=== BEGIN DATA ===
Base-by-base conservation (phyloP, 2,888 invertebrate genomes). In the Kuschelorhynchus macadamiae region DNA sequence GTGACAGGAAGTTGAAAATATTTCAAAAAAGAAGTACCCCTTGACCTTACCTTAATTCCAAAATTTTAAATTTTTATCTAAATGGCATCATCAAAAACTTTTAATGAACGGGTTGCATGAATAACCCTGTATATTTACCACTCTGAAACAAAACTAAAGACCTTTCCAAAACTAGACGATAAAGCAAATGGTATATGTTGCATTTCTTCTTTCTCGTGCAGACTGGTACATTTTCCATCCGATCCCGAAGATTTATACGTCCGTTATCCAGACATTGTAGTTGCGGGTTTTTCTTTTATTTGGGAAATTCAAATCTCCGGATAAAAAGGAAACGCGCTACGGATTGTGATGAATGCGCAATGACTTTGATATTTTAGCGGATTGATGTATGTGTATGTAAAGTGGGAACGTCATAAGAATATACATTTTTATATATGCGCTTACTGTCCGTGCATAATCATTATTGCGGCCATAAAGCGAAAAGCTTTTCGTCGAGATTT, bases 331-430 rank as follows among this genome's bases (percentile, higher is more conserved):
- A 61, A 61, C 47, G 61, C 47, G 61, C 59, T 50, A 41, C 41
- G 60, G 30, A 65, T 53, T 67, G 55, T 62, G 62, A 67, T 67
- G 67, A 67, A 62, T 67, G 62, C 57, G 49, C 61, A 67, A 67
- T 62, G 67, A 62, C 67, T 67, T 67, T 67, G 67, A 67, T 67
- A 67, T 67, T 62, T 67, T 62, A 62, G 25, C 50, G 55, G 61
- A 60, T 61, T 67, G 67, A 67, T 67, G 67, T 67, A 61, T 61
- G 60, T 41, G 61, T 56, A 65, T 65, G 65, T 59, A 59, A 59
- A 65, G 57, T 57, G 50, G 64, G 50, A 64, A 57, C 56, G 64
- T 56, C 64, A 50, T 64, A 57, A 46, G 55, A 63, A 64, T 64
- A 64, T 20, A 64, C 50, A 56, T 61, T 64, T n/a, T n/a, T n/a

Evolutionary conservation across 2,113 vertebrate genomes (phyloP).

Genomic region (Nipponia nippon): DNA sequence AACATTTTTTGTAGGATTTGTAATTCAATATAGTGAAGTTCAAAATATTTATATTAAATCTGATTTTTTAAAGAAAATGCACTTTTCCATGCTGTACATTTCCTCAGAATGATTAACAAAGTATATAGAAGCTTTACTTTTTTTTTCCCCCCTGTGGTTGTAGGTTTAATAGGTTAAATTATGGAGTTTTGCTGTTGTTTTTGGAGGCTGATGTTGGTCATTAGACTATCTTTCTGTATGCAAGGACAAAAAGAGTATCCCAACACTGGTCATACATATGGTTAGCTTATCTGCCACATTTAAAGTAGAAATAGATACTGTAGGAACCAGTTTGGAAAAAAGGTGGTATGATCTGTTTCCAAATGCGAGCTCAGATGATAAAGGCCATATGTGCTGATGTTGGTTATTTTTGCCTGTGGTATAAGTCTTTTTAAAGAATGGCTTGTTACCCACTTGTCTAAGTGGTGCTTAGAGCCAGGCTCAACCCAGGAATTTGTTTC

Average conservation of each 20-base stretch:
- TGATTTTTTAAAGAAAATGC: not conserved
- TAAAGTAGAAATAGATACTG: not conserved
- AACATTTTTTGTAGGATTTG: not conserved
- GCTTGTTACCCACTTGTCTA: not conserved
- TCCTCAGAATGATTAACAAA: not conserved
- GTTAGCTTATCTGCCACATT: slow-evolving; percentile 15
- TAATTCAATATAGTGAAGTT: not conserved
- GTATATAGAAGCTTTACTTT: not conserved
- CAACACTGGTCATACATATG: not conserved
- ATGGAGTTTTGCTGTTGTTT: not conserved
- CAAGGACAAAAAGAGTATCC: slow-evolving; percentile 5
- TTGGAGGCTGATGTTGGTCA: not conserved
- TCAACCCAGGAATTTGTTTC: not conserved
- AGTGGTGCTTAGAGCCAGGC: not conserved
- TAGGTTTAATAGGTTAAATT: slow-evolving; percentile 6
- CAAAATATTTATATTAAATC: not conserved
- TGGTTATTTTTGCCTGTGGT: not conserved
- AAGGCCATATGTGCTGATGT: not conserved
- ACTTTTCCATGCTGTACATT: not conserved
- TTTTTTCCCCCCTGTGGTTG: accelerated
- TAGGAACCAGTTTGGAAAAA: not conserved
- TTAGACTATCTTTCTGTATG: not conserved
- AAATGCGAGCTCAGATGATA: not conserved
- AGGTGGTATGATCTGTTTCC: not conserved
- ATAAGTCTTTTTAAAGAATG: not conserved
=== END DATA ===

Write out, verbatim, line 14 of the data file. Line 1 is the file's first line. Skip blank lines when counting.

Average conservation of each 20-base stretch: